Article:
A Five-Minute Life - Emma Scott

Part I



Richmond, Virginia, two years ago

My sister’s voice echoed up the stairs from the foyer.

“Thea, let’s go.”

“Coming,” I shouted back from my old bedroom in my parents’ house.

I’d turned it into a temporary art studio while I stayed for the summer, with a tarp on the floor and an oversized canvas on an easel by the window. Delia bitched I’d only been home for three days and could I not make a mess of myself for her graduation? But not painting for three days was like asking me not to eat or breathe.

Behind me, I had Netflix running through episodes of The Office, the World’s Best TV Show. I’d seen every one a hundred times. Mom said I was probably obsessed with it because it was like me: funny and honest and prone to cringe-worthy jokes at the worst times. Guilty on all counts.

I brushed a lock of blond hair out of my eyes and wiped my hands on my linen smock. Purple and orange smears joined streaks of yellow and midnight blue. I used my fingers as well as brushes to manipulate the paint. Dad liked to tease I began finger painting as a toddler and never grew out of it.

The tarp shuffled under my bare feet as I stepped back to study the canvas. An Egyptian pyramid cast a dark shadow across gold desert sand as the sun set in swathes of twilight color.

My gaze jumped to the photo I’d taken of the real deal on our family trip to Giza last summer. I didn’t know what it was about those damn pyramids—or all of Egyptian history for that matter—that fascinated me so much, but I couldn’t leave the subject alone. Tombs that huge were mind-boggling to me. The Egyptians packed the pyramid’s inner chambers with all the things the dead pharaoh would need for the next life.

As if they weren’t dead forever but just going away for a little while.

“Like on a trip,” I murmured.

“Althea, get down here right now,” Delia shouted. “We’re going to be late.”

“It’s not possible to be late if you insist we leave three hours early!” I shouted back.

I cocked my head at my work and a slow smile spread over my lips. I always let the painting decide when it was finished, and this one was done. Its colors and shapes evoked the majesty of the pyramid, the beauty of the desert, and the vastness of the sky above, exactly the way I wanted.

I took off my smock. Beneath it, I wore a silky pink dress that swirled around my knees. A quick inspection showed only a few spatters of paint at the hem.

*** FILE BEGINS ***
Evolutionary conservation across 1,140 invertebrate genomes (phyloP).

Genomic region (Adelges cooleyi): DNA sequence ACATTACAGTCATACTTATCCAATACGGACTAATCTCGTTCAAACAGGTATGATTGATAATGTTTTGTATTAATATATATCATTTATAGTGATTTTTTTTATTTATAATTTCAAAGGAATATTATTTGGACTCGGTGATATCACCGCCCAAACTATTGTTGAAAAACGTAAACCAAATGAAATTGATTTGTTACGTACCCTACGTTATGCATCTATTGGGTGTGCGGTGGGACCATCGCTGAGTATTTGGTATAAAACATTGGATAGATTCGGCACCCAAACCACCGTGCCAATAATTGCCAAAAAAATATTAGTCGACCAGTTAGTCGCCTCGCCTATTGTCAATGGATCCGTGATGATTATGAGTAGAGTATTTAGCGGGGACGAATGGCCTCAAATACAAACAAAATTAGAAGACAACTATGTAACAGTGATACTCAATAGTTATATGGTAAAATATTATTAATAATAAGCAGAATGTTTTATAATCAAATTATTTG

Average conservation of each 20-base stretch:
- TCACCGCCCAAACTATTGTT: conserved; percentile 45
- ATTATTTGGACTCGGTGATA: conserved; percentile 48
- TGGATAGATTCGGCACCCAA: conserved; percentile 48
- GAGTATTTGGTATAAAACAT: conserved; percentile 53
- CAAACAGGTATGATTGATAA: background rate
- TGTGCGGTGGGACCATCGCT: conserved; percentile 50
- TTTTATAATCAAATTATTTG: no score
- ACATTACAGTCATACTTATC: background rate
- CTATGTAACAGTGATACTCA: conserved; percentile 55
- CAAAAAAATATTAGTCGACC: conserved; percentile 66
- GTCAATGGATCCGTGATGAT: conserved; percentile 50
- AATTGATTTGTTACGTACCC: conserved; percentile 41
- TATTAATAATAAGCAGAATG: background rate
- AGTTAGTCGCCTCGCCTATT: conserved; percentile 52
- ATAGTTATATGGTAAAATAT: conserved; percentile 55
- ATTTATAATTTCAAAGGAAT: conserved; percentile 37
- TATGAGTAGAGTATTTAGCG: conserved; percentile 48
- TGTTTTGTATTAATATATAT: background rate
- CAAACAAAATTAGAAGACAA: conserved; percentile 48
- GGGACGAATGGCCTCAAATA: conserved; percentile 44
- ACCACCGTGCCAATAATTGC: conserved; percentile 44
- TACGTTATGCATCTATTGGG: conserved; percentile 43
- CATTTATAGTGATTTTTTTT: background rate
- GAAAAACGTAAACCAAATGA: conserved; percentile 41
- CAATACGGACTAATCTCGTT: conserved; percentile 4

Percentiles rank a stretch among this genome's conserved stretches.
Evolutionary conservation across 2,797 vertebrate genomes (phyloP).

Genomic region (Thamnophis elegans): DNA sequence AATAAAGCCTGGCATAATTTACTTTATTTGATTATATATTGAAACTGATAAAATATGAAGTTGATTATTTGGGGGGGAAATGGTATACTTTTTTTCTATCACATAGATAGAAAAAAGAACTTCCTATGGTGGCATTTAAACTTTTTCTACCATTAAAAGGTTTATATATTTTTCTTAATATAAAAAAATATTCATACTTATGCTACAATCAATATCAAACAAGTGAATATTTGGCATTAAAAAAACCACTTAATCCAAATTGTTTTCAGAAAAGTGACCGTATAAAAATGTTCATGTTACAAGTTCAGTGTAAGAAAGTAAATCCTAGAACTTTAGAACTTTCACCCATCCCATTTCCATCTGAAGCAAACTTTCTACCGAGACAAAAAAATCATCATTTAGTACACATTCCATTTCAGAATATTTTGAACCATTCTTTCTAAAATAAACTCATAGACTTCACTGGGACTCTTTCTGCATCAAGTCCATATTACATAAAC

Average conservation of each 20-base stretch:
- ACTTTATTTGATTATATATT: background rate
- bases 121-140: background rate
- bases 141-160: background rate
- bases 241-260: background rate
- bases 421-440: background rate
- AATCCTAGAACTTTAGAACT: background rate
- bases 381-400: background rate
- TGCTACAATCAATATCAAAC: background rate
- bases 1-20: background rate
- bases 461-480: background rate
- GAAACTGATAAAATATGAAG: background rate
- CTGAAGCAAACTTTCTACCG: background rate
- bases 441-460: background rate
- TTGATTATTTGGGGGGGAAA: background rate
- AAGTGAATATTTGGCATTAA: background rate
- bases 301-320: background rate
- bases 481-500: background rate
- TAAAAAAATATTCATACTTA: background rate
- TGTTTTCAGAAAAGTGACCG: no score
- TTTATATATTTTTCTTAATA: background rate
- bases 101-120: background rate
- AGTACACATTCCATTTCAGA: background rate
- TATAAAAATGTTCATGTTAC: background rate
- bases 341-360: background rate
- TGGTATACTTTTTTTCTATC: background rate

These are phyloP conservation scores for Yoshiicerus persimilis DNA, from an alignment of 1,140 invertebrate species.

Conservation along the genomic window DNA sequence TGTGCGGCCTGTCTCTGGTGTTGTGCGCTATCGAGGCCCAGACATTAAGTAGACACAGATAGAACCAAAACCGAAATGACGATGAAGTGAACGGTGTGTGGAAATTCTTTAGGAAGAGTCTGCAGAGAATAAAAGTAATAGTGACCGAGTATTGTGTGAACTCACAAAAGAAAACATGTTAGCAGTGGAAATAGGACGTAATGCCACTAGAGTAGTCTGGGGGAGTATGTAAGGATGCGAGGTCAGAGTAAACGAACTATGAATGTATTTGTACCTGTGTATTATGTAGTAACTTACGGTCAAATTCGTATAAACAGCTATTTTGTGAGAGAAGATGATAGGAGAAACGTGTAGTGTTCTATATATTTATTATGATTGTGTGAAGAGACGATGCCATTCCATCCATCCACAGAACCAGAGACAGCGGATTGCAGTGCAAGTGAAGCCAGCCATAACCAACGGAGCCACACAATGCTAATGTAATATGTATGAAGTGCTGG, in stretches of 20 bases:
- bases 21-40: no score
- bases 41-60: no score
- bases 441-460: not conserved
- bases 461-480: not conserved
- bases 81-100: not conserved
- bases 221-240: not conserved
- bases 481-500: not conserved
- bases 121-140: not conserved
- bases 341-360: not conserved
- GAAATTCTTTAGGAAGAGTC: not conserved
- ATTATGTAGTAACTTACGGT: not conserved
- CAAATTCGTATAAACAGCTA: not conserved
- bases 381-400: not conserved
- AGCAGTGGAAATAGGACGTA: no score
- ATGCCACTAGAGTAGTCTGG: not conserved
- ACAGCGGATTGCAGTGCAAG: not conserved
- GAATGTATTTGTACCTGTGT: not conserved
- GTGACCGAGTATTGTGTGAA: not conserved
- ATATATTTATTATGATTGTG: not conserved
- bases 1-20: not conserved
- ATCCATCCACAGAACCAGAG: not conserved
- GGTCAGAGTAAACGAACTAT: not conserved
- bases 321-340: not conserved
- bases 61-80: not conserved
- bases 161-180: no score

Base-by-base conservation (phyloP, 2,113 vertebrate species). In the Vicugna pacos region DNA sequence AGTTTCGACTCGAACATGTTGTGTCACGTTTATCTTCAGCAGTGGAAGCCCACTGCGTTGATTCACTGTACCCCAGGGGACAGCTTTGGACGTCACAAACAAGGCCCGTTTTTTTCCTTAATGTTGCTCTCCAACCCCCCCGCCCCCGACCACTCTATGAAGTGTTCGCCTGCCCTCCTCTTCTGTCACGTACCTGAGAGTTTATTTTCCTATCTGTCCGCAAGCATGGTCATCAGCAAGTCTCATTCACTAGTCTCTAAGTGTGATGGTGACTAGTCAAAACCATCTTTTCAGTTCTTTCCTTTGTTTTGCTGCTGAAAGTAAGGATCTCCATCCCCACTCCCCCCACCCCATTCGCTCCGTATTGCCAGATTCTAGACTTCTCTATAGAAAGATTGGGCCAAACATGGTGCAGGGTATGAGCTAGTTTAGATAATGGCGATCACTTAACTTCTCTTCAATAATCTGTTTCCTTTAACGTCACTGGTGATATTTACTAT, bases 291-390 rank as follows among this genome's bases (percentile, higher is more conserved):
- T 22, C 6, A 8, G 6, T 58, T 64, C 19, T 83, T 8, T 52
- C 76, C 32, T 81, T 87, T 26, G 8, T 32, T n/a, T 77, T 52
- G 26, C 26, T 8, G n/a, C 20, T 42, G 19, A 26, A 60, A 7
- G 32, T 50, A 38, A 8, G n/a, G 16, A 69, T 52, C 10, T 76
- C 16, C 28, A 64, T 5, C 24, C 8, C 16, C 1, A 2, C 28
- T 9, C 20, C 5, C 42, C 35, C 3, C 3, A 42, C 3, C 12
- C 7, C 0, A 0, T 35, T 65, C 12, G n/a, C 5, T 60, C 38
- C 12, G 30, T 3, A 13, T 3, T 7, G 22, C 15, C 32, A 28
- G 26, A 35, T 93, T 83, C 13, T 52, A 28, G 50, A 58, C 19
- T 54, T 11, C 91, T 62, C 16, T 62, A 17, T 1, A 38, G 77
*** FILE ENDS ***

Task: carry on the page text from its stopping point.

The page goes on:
Delia’s voice whipped up at me again. “I know my graduation doesn’t mean anything to you—”

“Thea, dear,” my mother called up, smoothly interjecting. “Please come down now.”

I gave my painting a final glance and grinned. “Not too shabby, Hughes,” I murmured.

“Thea, I swear to God…”

“I’m coming,” I said. I shut off the TV and bounded down the stairs. “By all means, let’s hurry, or else we won’t be able to sit around and wait for hours.”

My parents—Sandra and Linden—were smartly dressed, waiting with Delia, who was in her navy-blue graduation gown that she wore like a uniform. She smoothed an errant strand of her shoulder-length dark hair and gave me the stink-eye as I forced my feet into the low-heeled pumps she urged me to wear for the occasion.

“It’s my graduation and I say when we leave,” Delia said. “And what are you wearing?”

“Heels,” I said. “But only because you’re forcing me.”

“I meant your dress. There’s paint all over it.”

“It’s only a few drops. Gives it character.”

Delia rolled her eyes. “You’re a mess. As usual. I’m surprised you brushed your hair.”

“It’s a Saturday, isn’t it?” I shot my dad a wink.

He winked back. “Let’s go, my dears. It’s an hour drive, and if we leave now, we’ll be…” He pretended to check his watch. “Yes, quite early.”

Delia sucked in a breath, switching on her infamous Business Mode.

“I know you think I’m crazy, but you’ll thank me when we don’t have to hunt for parking. It’s going to be crowded and I get anxious if we run late.”

“You? Anxious?” I said. “Get out of town.”

“God, can you take anything seriously for once in your life?” Delia said, rounding on me. “Stop with the jokes. And when the ceremony starts, you are not to cause a scene and embarrass me.”

I blinked my eyes innocently. “Whatever do you mean?”

She gave me a Delia